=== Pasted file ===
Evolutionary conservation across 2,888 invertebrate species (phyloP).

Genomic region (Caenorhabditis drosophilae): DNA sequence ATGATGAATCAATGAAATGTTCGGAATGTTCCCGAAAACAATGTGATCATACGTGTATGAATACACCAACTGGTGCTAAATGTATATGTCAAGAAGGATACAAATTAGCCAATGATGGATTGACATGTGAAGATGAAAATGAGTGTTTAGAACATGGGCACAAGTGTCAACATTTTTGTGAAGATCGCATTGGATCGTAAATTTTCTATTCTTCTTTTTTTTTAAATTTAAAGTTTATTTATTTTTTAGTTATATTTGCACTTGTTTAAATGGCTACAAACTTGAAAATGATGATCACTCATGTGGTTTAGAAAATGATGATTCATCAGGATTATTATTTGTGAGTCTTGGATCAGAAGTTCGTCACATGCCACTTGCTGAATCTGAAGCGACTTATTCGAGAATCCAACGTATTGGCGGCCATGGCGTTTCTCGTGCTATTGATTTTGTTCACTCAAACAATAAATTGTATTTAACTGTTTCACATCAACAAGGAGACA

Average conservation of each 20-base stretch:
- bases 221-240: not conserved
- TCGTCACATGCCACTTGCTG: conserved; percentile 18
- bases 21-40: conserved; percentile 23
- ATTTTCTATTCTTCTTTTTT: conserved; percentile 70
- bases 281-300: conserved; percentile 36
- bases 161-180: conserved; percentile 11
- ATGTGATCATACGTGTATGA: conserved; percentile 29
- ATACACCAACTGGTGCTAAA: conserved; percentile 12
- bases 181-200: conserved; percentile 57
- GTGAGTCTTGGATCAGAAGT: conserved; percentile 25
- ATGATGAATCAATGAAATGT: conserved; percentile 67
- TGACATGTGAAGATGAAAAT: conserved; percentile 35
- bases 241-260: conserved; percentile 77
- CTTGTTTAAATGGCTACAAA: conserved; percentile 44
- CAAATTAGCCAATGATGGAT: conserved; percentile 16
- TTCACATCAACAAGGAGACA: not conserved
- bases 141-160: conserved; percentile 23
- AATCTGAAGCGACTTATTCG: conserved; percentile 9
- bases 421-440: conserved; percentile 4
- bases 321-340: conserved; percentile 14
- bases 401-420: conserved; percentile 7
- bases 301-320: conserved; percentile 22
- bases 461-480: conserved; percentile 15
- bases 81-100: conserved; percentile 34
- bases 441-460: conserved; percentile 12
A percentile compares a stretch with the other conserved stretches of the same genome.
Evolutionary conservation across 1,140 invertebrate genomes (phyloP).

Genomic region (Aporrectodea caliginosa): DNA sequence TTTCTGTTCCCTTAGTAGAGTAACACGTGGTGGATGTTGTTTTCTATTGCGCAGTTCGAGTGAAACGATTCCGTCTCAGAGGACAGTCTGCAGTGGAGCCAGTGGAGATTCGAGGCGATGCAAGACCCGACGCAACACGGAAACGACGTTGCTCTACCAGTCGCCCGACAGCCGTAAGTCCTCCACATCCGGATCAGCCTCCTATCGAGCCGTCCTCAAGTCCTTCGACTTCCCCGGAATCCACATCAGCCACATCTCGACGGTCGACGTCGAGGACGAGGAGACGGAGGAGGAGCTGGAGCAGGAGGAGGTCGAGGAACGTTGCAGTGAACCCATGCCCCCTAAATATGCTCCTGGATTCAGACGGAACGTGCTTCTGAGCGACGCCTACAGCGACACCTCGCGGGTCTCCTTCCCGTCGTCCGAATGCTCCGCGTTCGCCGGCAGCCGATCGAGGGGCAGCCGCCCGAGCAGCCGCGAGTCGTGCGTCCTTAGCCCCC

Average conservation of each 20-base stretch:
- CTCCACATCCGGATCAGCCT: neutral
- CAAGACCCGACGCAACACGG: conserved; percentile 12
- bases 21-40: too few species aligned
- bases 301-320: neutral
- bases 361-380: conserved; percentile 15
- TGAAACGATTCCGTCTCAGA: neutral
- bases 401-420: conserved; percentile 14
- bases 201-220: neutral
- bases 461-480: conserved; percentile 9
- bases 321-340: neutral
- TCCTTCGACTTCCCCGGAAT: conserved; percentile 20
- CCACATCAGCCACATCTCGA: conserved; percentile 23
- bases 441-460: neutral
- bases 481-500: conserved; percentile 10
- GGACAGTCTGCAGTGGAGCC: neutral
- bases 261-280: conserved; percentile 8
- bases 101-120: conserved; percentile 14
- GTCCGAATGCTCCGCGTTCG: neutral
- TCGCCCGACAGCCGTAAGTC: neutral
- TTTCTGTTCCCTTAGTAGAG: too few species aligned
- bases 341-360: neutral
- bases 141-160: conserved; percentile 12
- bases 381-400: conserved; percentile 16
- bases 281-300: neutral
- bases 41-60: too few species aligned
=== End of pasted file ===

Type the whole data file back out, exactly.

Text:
Evolutionary conservation across 2,888 invertebrate species (phyloP).

Genomic region (Caenorhabditis drosophilae): DNA sequence ATGATGAATCAATGAAATGTTCGGAATGTTCCCGAAAACAATGTGATCATACGTGTATGAATACACCAACTGGTGCTAAATGTATATGTCAAGAAGGATACAAATTAGCCAATGATGGATTGACATGTGAAGATGAAAATGAGTGTTTAGAACATGGGCACAAGTGTCAACATTTTTGTGAAGATCGCATTGGATCGTAAATTTTCTATTCTTCTTTTTTTTTAAATTTAAAGTTTATTTATTTTTTAGTTATATTTGCACTTGTTTAAATGGCTACAAACTTGAAAATGATGATCACTCATGTGGTTTAGAAAATGATGATTCATCAGGATTATTATTTGTGAGTCTTGGATCAGAAGTTCGTCACATGCCACTTGCTGAATCTGAAGCGACTTATTCGAGAATCCAACGTATTGGCGGCCATGGCGTTTCTCGTGCTATTGATTTTGTTCACTCAAACAATAAATTGTATTTAACTGTTTCACATCAACAAGGAGACA

Average conservation of each 20-base stretch:
- bases 221-240: not conserved
- TCGTCACATGCCACTTGCTG: conserved; percentile 18
- bases 21-40: conserved; percentile 23
- ATTTTCTATTCTTCTTTTTT: conserved; percentile 70
- bases 281-300: conserved; percentile 36
- bases 161-180: conserved; percentile 11
- ATGTGATCATACGTGTATGA: conserved; percentile 29
- ATACACCAACTGGTGCTAAA: conserved; percentile 12
- bases 181-200: conserved; percentile 57
- GTGAGTCTTGGATCAGAAGT: conserved; percentile 25
- ATGATGAATCAATGAAATGT: conserved; percentile 67
- TGACATGTGAAGATGAAAAT: conserved; percentile 35
- bases 241-260: conserved; percentile 77
- CTTGTTTAAATGGCTACAAA: conserved; percentile 44
- CAAATTAGCCAATGATGGAT: conserved; percentile 16
- TTCACATCAACAAGGAGACA: not conserved
- bases 141-160: conserved; percentile 23
- AATCTGAAGCGACTTATTCG: conserved; percentile 9
- bases 421-440: conserved; percentile 4
- bases 321-340: conserved; percentile 14
- bases 401-420: conserved; percentile 7
- bases 301-320: conserved; percentile 22
- bases 461-480: conserved; percentile 15
- bases 81-100: conserved; percentile 34
- bases 441-460: conserved; percentile 12
A percentile compares a stretch with the other conserved stretches of the same genome.
Evolutionary conservation across 1,140 invertebrate genomes (phyloP).

Genomic region (Aporrectodea caliginosa): DNA sequence TTTCTGTTCCCTTAGTAGAGTAACACGTGGTGGATGTTGTTTTCTATTGCGCAGTTCGAGTGAAACGATTCCGTCTCAGAGGACAGTCTGCAGTGGAGCCAGTGGAGATTCGAGGCGATGCAAGACCCGACGCAACACGGAAACGACGTTGCTCTACCAGTCGCCCGACAGCCGTAAGTCCTCCACATCCGGATCAGCCTCCTATCGAGCCGTCCTCAAGTCCTTCGACTTCCCCGGAATCCACATCAGCCACATCTCGACGGTCGACGTCGAGGACGAGGAGACGGAGGAGGAGCTGGAGCAGGAGGAGGTCGAGGAACGTTGCAGTGAACCCATGCCCCCTAAATATGCTCCTGGATTCAGACGGAACGTGCTTCTGAGCGACGCCTACAGCGACACCTCGCGGGTCTCCTTCCCGTCGTCCGAATGCTCCGCGTTCGCCGGCAGCCGATCGAGGGGCAGCCGCCCGAGCAGCCGCGAGTCGTGCGTCCTTAGCCCCC

Average conservation of each 20-base stretch:
- CTCCACATCCGGATCAGCCT: neutral
- CAAGACCCGACGCAACACGG: conserved; percentile 12
- bases 21-40: too few species aligned
- bases 301-320: neutral
- bases 361-380: conserved; percentile 15
- TGAAACGATTCCGTCTCAGA: neutral
- bases 401-420: conserved; percentile 14
- bases 201-220: neutral
- bases 461-480: conserved; percentile 9
- bases 321-340: neutral
- TCCTTCGACTTCCCCGGAAT: conserved; percentile 20
- CCACATCAGCCACATCTCGA: conserved; percentile 23
- bases 441-460: neutral
- bases 481-500: conserved; percentile 10
- GGACAGTCTGCAGTGGAGCC: neutral
- bases 261-280: conserved; percentile 8
- bases 101-120: conserved; percentile 14
- GTCCGAATGCTCCGCGTTCG: neutral
- TCGCCCGACAGCCGTAAGTC: neutral
- TTTCTGTTCCCTTAGTAGAG: too few species aligned
- bases 341-360: neutral
- bases 141-160: conserved; percentile 12
- bases 381-400: conserved; percentile 16
- bases 281-300: neutral
- bases 41-60: too few species aligned